Calvin Baker

From Wikipedia, the free encyclopedia
Jump to: navigation, search

Calvin Baker (born in Chicago) is an American novelist, essayist, editor, and futurist who has chronicled the African American experience from the Colonial era to the present, centering the Black voice and perspective within the context of multicultural, global history. Among his concerns are American identity, cosmopolitanism, race, post-colonialism, the collapse of modernism, geography, and science. His work is often praised for its expansiveness and richness of language.

His first novel, Naming the New World, was sold to A Wyatt Books for St. Martin's Press when he was 23. The novel begins in Africa before contact with Europe and ends in recent America. The narrative employs postmodern techniques to unify a single consciousness across time. It was hailed by numerous publications, including Time Magazine, as the beginning of a major new voice in American letters.

His second novel, Once Two Heroes, employs a dual narrative structure, one white, one black, to explore the midcentury connection between America and Europe and 20th century violence through the prism of World War II and the American phenomenon of racial lynching.

His third novel, Dominion, is concerned with the promise and potentialities of pre-Revolutionary America, the birth of a racial caste system, and the ghost of loss that haunted the early settlers both black and white.

His most recent novel, Grace, is concerned with the Black Atlantic, the intersection of identity and geography, the interplay of logical and emotional systems, the tension between public and private selves, and possibilities for unity.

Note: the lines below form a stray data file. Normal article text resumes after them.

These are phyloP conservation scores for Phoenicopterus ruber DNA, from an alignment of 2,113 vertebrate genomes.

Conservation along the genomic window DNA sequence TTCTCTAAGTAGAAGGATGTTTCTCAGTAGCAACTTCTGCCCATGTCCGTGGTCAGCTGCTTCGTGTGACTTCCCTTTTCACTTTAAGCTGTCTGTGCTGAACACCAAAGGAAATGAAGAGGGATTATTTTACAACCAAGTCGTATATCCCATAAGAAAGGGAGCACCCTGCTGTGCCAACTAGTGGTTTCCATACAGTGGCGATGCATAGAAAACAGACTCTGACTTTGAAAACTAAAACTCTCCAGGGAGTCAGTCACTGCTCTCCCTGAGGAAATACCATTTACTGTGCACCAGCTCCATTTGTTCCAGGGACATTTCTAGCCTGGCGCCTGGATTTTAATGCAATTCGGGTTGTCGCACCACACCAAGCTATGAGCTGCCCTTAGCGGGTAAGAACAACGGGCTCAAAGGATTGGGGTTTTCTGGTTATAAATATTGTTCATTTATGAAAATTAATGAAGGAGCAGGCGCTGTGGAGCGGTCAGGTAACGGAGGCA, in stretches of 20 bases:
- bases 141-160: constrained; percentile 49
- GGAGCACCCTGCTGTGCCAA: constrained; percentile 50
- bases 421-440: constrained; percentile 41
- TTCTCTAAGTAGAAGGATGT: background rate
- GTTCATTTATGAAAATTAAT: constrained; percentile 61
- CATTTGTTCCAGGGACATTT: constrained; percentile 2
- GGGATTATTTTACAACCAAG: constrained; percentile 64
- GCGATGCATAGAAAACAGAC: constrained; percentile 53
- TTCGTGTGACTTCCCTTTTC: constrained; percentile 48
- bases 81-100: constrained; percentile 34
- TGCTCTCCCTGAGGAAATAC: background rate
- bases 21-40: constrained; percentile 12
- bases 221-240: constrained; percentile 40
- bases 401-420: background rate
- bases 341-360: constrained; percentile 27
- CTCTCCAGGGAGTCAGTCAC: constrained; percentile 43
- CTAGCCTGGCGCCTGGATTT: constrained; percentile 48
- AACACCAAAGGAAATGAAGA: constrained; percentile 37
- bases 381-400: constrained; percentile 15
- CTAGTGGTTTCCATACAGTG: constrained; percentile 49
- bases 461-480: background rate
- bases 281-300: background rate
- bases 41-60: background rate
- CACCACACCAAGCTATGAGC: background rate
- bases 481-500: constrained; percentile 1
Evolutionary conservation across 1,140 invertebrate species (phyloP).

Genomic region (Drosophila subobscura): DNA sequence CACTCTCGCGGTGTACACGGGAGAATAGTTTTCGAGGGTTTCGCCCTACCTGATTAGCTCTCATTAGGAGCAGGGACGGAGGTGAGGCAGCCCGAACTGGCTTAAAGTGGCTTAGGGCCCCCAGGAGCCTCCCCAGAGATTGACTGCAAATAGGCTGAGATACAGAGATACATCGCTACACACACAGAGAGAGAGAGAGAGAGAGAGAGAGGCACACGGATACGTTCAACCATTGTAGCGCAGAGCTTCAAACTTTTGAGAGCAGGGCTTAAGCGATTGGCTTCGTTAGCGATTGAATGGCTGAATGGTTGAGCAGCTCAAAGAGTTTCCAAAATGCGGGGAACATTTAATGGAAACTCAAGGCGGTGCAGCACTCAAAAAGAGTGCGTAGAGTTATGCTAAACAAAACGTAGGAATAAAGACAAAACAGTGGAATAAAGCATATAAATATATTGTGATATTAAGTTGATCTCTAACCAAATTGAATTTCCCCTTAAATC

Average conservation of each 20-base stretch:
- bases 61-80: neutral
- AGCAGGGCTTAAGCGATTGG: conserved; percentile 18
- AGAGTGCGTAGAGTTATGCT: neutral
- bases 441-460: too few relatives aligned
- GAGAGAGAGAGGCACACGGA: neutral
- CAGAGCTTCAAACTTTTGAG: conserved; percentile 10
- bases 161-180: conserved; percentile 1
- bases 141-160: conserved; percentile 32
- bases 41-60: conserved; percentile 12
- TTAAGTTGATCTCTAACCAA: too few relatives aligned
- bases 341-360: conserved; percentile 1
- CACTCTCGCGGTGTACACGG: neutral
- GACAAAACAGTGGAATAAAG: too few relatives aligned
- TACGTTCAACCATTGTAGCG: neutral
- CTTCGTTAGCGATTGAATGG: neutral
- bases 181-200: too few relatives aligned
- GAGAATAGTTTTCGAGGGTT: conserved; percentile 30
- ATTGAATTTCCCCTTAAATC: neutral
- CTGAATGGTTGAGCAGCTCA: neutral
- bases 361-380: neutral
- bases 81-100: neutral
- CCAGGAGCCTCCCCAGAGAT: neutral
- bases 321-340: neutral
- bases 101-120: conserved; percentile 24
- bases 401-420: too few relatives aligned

Esquire named him one of the best young writers in America in 2005. Dominion was a finalist for the Hurston-Wright Award as well as one of New York Newsday′s Best Books of the Year.[1] His work has been widely acclaimed by critics as well as writers as diverse as Joseph O'Neill, Junot Diaz, Jeffrey Renard Allen, Francisco Goldman, Dale Peck, Maud Newton, and Hannah Tinti. Peck, widely known for his critical takedowns, has called Baker one of his favorite living writers, saying of Grace, "He works in a rarefied strain of literature whose practitioners include Faulkner, Morrison, Calvino and Cormac McCarthy." Newton has praised Baker's Dominion for "richness of language that recalls the King James." [2]

Baker recently teamed with Peck and publisher John Oakes to relaunch the Evergreen Review, the literary journal founded by Barney Rosset, which was influential in bringing attention to writers such as Samuel Beckett, Jean-Paul Sarte, Vladimir Nabokov, Edward Albee, and Leroi Jones.

Early in his career he worked as a journalist at the New Orleans Times-Picayune, Time Inc., and The Village Voice. He also published a Kindle Single with Amazon entitled Notes for a Spanish Odyssey about race and migration in Europe.

Baker attended the University of Chicago Lab Schools and graduated from Amherst College, where he received his degree in English with highest honors in the major. He has taught in Columbia University’s MFA Program, and at Barnard College, Bard College, and the University of Leipzig, Germany. Baker is also a technology entrepreneur—notably as co-founder of the digital content platform ScrollMotion, with Josh Koppel and John Lema. He lives in Brooklyn, New York.

Bibliography[edit]

References[edit]

External links[edit]